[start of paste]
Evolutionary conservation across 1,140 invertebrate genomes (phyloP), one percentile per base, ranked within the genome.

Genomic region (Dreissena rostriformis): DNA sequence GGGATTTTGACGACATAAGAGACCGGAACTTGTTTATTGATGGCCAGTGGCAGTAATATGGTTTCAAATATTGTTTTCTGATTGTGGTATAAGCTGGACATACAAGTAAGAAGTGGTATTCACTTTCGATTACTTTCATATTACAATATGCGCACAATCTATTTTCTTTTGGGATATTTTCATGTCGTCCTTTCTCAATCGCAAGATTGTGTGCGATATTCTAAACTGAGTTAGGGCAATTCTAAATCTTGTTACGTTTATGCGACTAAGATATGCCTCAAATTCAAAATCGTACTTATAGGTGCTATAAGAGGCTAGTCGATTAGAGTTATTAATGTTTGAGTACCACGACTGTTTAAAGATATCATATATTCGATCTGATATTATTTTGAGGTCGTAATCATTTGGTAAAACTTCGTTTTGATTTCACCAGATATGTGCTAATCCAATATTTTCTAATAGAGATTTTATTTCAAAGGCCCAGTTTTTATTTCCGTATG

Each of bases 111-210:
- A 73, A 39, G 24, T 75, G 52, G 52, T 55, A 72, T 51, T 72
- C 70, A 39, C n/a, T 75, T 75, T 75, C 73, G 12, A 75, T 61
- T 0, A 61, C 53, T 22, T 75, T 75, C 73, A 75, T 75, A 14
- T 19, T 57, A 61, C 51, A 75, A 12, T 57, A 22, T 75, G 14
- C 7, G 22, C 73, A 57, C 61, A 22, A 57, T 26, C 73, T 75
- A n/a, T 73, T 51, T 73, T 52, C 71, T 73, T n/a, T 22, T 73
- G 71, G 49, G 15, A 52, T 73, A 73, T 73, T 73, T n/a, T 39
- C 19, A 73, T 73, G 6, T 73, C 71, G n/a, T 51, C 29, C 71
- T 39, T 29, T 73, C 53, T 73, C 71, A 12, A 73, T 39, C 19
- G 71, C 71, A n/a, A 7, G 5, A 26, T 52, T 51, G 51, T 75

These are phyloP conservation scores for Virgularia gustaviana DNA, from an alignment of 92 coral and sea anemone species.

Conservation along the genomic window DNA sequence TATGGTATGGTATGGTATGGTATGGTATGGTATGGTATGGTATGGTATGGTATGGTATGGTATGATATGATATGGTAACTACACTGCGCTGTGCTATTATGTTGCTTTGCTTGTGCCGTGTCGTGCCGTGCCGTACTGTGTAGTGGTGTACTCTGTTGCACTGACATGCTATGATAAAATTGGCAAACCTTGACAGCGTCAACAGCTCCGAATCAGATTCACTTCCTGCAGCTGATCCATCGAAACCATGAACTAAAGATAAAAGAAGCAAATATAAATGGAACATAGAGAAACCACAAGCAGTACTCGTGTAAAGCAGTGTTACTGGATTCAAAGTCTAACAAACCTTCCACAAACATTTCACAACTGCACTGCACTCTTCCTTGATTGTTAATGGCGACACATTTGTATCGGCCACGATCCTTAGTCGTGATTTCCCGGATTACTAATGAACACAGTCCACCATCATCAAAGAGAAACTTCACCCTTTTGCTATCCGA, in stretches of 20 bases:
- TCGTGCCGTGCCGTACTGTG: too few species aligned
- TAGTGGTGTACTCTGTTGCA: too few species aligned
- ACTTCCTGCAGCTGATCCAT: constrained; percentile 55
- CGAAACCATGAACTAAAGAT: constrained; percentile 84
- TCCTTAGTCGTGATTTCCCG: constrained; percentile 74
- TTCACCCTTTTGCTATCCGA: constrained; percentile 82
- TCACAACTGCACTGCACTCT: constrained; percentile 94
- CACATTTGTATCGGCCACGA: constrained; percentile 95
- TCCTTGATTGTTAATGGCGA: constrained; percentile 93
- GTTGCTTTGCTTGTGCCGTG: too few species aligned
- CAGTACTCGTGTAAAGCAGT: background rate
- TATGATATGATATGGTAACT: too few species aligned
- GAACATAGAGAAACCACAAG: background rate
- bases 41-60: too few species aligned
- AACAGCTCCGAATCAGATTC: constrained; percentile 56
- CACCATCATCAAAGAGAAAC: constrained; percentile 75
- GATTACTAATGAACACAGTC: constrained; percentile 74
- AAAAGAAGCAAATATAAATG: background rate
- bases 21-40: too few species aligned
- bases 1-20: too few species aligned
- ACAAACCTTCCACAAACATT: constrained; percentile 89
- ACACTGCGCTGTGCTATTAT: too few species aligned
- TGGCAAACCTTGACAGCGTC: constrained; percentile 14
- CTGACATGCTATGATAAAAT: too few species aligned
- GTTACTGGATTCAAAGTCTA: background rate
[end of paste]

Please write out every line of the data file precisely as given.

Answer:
Evolutionary conservation across 1,140 invertebrate genomes (phyloP), one percentile per base, ranked within the genome.

Genomic region (Dreissena rostriformis): DNA sequence GGGATTTTGACGACATAAGAGACCGGAACTTGTTTATTGATGGCCAGTGGCAGTAATATGGTTTCAAATATTGTTTTCTGATTGTGGTATAAGCTGGACATACAAGTAAGAAGTGGTATTCACTTTCGATTACTTTCATATTACAATATGCGCACAATCTATTTTCTTTTGGGATATTTTCATGTCGTCCTTTCTCAATCGCAAGATTGTGTGCGATATTCTAAACTGAGTTAGGGCAATTCTAAATCTTGTTACGTTTATGCGACTAAGATATGCCTCAAATTCAAAATCGTACTTATAGGTGCTATAAGAGGCTAGTCGATTAGAGTTATTAATGTTTGAGTACCACGACTGTTTAAAGATATCATATATTCGATCTGATATTATTTTGAGGTCGTAATCATTTGGTAAAACTTCGTTTTGATTTCACCAGATATGTGCTAATCCAATATTTTCTAATAGAGATTTTATTTCAAAGGCCCAGTTTTTATTTCCGTATG

Each of bases 111-210:
- A 73, A 39, G 24, T 75, G 52, G 52, T 55, A 72, T 51, T 72
- C 70, A 39, C n/a, T 75, T 75, T 75, C 73, G 12, A 75, T 61
- T 0, A 61, C 53, T 22, T 75, T 75, C 73, A 75, T 75, A 14
- T 19, T 57, A 61, C 51, A 75, A 12, T 57, A 22, T 75, G 14
- C 7, G 22, C 73, A 57, C 61, A 22, A 57, T 26, C 73, T 75
- A n/a, T 73, T 51, T 73, T 52, C 71, T 73, T n/a, T 22, T 73
- G 71, G 49, G 15, A 52, T 73, A 73, T 73, T 73, T n/a, T 39
- C 19, A 73, T 73, G 6, T 73, C 71, G n/a, T 51, C 29, C 71
- T 39, T 29, T 73, C 53, T 73, C 71, A 12, A 73, T 39, C 19
- G 71, C 71, A n/a, A 7, G 5, A 26, T 52, T 51, G 51, T 75

These are phyloP conservation scores for Virgularia gustaviana DNA, from an alignment of 92 coral and sea anemone species.

Conservation along the genomic window DNA sequence TATGGTATGGTATGGTATGGTATGGTATGGTATGGTATGGTATGGTATGGTATGGTATGGTATGATATGATATGGTAACTACACTGCGCTGTGCTATTATGTTGCTTTGCTTGTGCCGTGTCGTGCCGTGCCGTACTGTGTAGTGGTGTACTCTGTTGCACTGACATGCTATGATAAAATTGGCAAACCTTGACAGCGTCAACAGCTCCGAATCAGATTCACTTCCTGCAGCTGATCCATCGAAACCATGAACTAAAGATAAAAGAAGCAAATATAAATGGAACATAGAGAAACCACAAGCAGTACTCGTGTAAAGCAGTGTTACTGGATTCAAAGTCTAACAAACCTTCCACAAACATTTCACAACTGCACTGCACTCTTCCTTGATTGTTAATGGCGACACATTTGTATCGGCCACGATCCTTAGTCGTGATTTCCCGGATTACTAATGAACACAGTCCACCATCATCAAAGAGAAACTTCACCCTTTTGCTATCCGA, in stretches of 20 bases:
- TCGTGCCGTGCCGTACTGTG: too few species aligned
- TAGTGGTGTACTCTGTTGCA: too few species aligned
- ACTTCCTGCAGCTGATCCAT: constrained; percentile 55
- CGAAACCATGAACTAAAGAT: constrained; percentile 84
- TCCTTAGTCGTGATTTCCCG: constrained; percentile 74
- TTCACCCTTTTGCTATCCGA: constrained; percentile 82
- TCACAACTGCACTGCACTCT: constrained; percentile 94
- CACATTTGTATCGGCCACGA: constrained; percentile 95
- TCCTTGATTGTTAATGGCGA: constrained; percentile 93
- GTTGCTTTGCTTGTGCCGTG: too few species aligned
- CAGTACTCGTGTAAAGCAGT: background rate
- TATGATATGATATGGTAACT: too few species aligned
- GAACATAGAGAAACCACAAG: background rate
- bases 41-60: too few species aligned
- AACAGCTCCGAATCAGATTC: constrained; percentile 56
- CACCATCATCAAAGAGAAAC: constrained; percentile 75
- GATTACTAATGAACACAGTC: constrained; percentile 74
- AAAAGAAGCAAATATAAATG: background rate
- bases 21-40: too few species aligned
- bases 1-20: too few species aligned
- ACAAACCTTCCACAAACATT: constrained; percentile 89
- ACACTGCGCTGTGCTATTAT: too few species aligned
- TGGCAAACCTTGACAGCGTC: constrained; percentile 14
- CTGACATGCTATGATAAAAT: too few species aligned
- GTTACTGGATTCAAAGTCTA: background rate